LXXVIII

One day he was fetching water. It all happened so quickly.

A group of men came thundering through the campsite on horseback and although he was on his way back, water pitcher full to overflowing, he wasn’t quick enough.

A strong arm came down suddenly and in one fell swoop she was on that horse, six other men on horseback surrounding her.

It was the last time he would see her, and the last time she would see him, at least in that lifetime.

He carried that guilt around his entire life and searched for her every day, eventually dying of a broken heart as the prospect of ever finding her alluded him.

Perhaps he’d been looking for her in every lifetime since and she for him.

Perhaps the feeling she felt when he spoke in this lifetime was a soul recognition, one that stayed buried deep in her heart and also in his from the day they parted. A knowing. Patiently waiting, diligently until the spark was reignited, the slumber awakened from where they left off.

They would wait for each other, no matter how many lifetimes it took to find each other again.

Inana believed in soul recognition, in divine timing and that everything happened for a reason. 

This is what she would teach him.

Inana was conscious of every meeting she had. She believed nothing happened by coincidence, she believed all who crossed her path, crossed it for a reason.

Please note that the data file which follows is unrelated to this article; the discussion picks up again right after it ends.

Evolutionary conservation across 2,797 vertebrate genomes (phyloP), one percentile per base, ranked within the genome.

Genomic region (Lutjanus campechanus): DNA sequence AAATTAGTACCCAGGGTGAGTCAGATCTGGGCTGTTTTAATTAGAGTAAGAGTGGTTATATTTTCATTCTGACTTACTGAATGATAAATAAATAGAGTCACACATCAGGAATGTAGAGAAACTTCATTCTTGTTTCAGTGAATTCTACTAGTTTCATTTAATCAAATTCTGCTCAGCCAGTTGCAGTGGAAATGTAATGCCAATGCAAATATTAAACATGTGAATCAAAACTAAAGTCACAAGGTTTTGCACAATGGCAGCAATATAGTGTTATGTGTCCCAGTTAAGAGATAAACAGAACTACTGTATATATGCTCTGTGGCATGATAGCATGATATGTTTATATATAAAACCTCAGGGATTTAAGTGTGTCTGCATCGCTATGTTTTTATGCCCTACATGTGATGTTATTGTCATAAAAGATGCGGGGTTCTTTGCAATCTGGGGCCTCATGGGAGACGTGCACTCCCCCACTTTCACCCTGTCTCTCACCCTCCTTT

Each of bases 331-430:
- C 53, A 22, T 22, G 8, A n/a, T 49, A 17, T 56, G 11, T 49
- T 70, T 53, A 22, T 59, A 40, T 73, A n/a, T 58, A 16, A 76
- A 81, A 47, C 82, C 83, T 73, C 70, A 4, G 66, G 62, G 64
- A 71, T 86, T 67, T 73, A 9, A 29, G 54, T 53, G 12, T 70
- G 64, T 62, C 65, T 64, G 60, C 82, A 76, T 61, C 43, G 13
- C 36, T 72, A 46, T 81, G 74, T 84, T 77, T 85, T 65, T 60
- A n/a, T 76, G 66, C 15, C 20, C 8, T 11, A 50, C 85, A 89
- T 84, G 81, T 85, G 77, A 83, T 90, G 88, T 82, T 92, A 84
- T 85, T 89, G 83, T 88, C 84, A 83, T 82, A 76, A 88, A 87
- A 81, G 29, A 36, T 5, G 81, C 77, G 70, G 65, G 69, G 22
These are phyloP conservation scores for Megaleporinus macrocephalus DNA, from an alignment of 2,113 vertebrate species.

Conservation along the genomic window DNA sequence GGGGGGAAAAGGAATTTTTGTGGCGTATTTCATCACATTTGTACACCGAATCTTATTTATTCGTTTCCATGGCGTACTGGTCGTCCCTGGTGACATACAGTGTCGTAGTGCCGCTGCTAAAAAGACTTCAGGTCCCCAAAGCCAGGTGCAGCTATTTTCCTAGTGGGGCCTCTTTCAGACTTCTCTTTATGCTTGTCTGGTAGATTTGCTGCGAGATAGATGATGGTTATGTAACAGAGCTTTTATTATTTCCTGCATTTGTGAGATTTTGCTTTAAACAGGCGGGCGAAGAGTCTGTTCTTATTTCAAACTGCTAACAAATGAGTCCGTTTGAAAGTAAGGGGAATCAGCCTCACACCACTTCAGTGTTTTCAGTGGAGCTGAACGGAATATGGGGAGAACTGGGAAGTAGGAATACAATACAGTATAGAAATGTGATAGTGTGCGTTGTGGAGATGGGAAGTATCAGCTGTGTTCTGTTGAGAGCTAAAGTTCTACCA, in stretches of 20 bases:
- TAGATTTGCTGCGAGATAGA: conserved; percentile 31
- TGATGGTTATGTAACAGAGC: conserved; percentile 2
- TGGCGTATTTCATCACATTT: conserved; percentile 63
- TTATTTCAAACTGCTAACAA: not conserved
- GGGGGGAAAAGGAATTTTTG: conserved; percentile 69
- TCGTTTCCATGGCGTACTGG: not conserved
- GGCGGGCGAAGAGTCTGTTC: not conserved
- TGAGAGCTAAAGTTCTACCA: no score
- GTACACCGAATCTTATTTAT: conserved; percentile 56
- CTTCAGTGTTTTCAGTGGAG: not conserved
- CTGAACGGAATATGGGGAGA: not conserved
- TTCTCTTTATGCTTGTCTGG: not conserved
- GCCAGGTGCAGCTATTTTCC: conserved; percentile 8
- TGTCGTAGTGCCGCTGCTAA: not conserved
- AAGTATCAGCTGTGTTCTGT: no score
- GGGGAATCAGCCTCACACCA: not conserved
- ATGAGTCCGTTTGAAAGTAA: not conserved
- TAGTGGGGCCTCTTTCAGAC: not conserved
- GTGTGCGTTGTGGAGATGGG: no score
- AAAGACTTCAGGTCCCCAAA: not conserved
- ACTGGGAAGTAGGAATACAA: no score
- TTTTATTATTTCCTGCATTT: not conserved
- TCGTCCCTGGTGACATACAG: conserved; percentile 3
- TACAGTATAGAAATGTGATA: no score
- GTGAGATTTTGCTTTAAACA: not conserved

Jack Henry was no exception.

In fact he intrigued her more than anyone she had met.

The subconscious plays an interesting role, somehow present but just out of reach; inexplicable, yet knowing at the same time.

While Silas had invoked a raw passion inside her, a deep desire to connect with him sexually, Jack had invoked something else entirely.

While she felt a deep desire to connect with him, it was a desire to connect with his soul, to unlock his full potential, his deep desire, his desire to feel on a level she felt he hadn’t felt for lifetimes.

Somewhere along the line he had forged the belief that feeling would get him into trouble and she was in his life to debunk that myth.

There was a depth and a substance to him, something deeper than raw sex, with him she could feel his heart.

When he spoke to her from behind that wall, there was something in his voice; kindness, compassion a softness she wanted to explore, on every level of her being.

She would keep coming to the prison, slowly chipping away at the seemingly impenetrable exterior.

With each meeting she would unlock a small part of him; she healing him, he unknowingly healing her.

Where once he was another patient requiring assistance with healing, he was now becoming more.